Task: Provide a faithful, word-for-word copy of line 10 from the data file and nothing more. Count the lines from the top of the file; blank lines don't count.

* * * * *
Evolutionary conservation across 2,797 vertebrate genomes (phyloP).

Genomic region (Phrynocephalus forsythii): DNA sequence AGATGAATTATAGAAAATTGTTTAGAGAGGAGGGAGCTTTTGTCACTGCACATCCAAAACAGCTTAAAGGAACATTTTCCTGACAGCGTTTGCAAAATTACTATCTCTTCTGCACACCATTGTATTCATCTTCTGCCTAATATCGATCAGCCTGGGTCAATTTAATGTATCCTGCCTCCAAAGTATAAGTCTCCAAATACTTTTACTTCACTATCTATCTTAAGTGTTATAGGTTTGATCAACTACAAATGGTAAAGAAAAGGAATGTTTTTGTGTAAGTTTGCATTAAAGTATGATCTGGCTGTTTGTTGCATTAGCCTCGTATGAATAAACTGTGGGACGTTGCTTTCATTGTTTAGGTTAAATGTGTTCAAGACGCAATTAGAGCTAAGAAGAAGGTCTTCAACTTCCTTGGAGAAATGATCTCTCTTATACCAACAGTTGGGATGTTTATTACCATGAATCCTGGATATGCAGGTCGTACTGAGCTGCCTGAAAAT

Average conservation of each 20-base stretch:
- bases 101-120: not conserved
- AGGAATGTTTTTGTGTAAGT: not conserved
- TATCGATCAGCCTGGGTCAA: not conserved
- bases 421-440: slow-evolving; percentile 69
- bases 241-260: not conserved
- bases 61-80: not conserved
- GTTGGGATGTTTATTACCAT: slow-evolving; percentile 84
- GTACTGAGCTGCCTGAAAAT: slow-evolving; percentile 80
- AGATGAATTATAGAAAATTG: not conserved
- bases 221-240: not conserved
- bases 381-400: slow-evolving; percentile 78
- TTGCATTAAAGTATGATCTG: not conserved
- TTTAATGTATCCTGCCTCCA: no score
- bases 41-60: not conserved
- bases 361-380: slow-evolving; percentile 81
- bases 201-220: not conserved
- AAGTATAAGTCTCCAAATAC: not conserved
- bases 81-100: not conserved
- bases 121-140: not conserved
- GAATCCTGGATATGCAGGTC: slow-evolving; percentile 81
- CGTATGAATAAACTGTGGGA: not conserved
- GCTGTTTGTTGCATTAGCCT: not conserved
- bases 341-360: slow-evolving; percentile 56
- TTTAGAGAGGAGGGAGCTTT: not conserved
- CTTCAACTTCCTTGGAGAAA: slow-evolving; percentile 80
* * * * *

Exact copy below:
- GTTGGGATGTTTATTACCAT: slow-evolving; percentile 84